As the Collegian editor-in-chief who published the first the Improve TU issue back in 2014, I’m very proud to see the overall strength of this year’s edition. I am, however, quite disappointed in article #20: “D1 athletics drains Golden Hurricane.”
The idea of TU moving to a lower level of athletic competition (where less money is spent) is not new. In the early 2000s — when TU football was particularly bad — the idea was taken very seriously. Now it seems to pop up every time the football team has an off year.
It’s also a serious and healthy discussion for the TU community to have. TU invests a lot in athletics, and dropping down to a lower division would be a viable new direction for the university.
Unfortunately, last week’s article was not a serious, or helpful, contribution to this discussion. In particular, I take issue with two major implications of the article: that athletics should make money and that TU athletics has little or no value.
Like basically everything universities do, athletics costs money. What’s different about athletic is that two sports (football and men’s basketball) also generate significant revenue. That makes it easier to ask if athletics as a whole ‘makes a profit.’ But this question sounds a little crazy if applied to other university activities. Does the art department make a profit? What about McFarlin Library? Or the Collegian?
The point of a university is not to make a profit. It’s to do things that are valuable for its students, staff, alumni and other stakeholders. We spend money on athletics because we think it is valuable to the TU community. And despite Guglielmetti’s implication that only student-athletes care about athletics, much of the TU community still finds value in TU sports.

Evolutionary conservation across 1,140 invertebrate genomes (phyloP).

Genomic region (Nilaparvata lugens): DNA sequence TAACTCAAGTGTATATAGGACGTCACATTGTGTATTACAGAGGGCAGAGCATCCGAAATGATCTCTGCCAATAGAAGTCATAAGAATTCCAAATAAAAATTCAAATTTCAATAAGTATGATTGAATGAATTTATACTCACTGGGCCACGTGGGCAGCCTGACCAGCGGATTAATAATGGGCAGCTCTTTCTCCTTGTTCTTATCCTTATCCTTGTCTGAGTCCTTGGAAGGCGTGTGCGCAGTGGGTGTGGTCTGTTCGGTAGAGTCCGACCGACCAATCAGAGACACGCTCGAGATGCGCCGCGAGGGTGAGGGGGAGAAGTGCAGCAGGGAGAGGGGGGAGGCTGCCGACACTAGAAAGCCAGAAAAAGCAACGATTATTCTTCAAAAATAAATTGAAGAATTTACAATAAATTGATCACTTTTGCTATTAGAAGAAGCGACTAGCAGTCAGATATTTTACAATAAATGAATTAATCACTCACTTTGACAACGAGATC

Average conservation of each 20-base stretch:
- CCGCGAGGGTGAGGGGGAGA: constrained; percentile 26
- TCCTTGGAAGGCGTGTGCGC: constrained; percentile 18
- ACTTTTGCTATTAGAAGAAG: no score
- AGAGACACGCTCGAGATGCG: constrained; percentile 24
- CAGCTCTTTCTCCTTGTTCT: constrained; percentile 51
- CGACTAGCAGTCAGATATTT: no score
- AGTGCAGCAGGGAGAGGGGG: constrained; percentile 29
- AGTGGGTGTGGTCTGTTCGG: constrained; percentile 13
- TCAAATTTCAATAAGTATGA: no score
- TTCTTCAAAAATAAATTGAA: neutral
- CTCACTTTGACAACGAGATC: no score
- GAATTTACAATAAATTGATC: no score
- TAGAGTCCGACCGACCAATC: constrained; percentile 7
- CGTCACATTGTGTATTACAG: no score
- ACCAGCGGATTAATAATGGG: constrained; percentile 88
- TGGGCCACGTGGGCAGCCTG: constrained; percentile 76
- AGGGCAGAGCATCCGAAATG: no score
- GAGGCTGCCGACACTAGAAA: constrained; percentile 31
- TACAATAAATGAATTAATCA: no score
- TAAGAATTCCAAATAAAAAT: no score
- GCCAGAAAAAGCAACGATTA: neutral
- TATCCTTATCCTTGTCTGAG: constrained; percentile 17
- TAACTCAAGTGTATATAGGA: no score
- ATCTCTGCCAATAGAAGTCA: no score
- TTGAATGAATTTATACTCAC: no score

As evidence, I could point to the flurry of negative reactions to the article from alumni on social media, many of whom see D1 athletics as one of the few ways to remain connected to TU after graduation. Or I could cite that Tulsa has one of the highest ratios of football attendance to student population in the country (about 5.5), a far fairer way to compare our students’ interest in sports to schools 15 times our size.
TU spends a lot of money on D1 athletics. When I was sports editor in 2012, we had the second-highest athletic spending per student in the nation (after Notre Dame). That’s why it’s so important that conversations about the future of Tulsa athletics include serious research about the costs involved and acknowledge the many benefits that D1 athletics bring the university community.
Leading this conversation takes a lot of work, but it is literally the job of the Collegian’s sports editor to do this work. I hope in the future our paper can play a more constructive role in facilitating what should be an ongoing conversation about the role of athletics at the University of Tulsa.